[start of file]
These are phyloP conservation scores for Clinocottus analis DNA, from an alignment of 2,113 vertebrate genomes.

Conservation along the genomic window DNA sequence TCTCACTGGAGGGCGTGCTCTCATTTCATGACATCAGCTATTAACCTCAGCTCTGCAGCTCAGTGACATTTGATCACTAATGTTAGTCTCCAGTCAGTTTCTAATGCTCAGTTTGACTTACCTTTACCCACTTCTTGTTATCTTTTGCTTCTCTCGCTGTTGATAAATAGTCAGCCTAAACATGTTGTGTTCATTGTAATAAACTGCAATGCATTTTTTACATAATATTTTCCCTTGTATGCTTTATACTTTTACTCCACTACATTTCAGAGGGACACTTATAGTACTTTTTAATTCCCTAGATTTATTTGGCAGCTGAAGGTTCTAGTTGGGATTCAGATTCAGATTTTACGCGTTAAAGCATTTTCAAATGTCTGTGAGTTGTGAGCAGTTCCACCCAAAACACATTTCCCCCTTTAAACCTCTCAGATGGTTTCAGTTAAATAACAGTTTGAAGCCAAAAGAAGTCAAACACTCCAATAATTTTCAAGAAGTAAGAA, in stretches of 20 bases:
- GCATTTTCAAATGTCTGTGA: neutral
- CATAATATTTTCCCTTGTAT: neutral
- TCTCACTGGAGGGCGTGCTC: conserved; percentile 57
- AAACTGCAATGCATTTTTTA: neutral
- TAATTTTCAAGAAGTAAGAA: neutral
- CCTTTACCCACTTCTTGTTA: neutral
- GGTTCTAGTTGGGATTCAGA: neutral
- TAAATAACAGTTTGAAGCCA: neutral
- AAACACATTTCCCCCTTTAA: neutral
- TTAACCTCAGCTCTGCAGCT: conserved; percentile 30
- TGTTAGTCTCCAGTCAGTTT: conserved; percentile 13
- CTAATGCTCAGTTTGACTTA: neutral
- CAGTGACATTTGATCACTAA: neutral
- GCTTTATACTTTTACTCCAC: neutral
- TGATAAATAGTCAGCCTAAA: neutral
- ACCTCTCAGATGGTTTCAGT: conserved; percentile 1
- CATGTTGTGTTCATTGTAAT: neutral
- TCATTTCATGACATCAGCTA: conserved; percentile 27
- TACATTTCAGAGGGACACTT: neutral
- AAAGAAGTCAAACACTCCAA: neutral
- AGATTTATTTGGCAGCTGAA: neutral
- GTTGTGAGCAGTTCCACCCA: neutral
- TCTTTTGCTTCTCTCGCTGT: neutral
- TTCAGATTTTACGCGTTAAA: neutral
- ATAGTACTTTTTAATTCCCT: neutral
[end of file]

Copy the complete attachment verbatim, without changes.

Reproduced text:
These are phyloP conservation scores for Clinocottus analis DNA, from an alignment of 2,113 vertebrate genomes.

Conservation along the genomic window DNA sequence TCTCACTGGAGGGCGTGCTCTCATTTCATGACATCAGCTATTAACCTCAGCTCTGCAGCTCAGTGACATTTGATCACTAATGTTAGTCTCCAGTCAGTTTCTAATGCTCAGTTTGACTTACCTTTACCCACTTCTTGTTATCTTTTGCTTCTCTCGCTGTTGATAAATAGTCAGCCTAAACATGTTGTGTTCATTGTAATAAACTGCAATGCATTTTTTACATAATATTTTCCCTTGTATGCTTTATACTTTTACTCCACTACATTTCAGAGGGACACTTATAGTACTTTTTAATTCCCTAGATTTATTTGGCAGCTGAAGGTTCTAGTTGGGATTCAGATTCAGATTTTACGCGTTAAAGCATTTTCAAATGTCTGTGAGTTGTGAGCAGTTCCACCCAAAACACATTTCCCCCTTTAAACCTCTCAGATGGTTTCAGTTAAATAACAGTTTGAAGCCAAAAGAAGTCAAACACTCCAATAATTTTCAAGAAGTAAGAA, in stretches of 20 bases:
- GCATTTTCAAATGTCTGTGA: neutral
- CATAATATTTTCCCTTGTAT: neutral
- TCTCACTGGAGGGCGTGCTC: conserved; percentile 57
- AAACTGCAATGCATTTTTTA: neutral
- TAATTTTCAAGAAGTAAGAA: neutral
- CCTTTACCCACTTCTTGTTA: neutral
- GGTTCTAGTTGGGATTCAGA: neutral
- TAAATAACAGTTTGAAGCCA: neutral
- AAACACATTTCCCCCTTTAA: neutral
- TTAACCTCAGCTCTGCAGCT: conserved; percentile 30
- TGTTAGTCTCCAGTCAGTTT: conserved; percentile 13
- CTAATGCTCAGTTTGACTTA: neutral
- CAGTGACATTTGATCACTAA: neutral
- GCTTTATACTTTTACTCCAC: neutral
- TGATAAATAGTCAGCCTAAA: neutral
- ACCTCTCAGATGGTTTCAGT: conserved; percentile 1
- CATGTTGTGTTCATTGTAAT: neutral
- TCATTTCATGACATCAGCTA: conserved; percentile 27
- TACATTTCAGAGGGACACTT: neutral
- AAAGAAGTCAAACACTCCAA: neutral
- AGATTTATTTGGCAGCTGAA: neutral
- GTTGTGAGCAGTTCCACCCA: neutral
- TCTTTTGCTTCTCTCGCTGT: neutral
- TTCAGATTTTACGCGTTAAA: neutral
- ATAGTACTTTTTAATTCCCT: neutral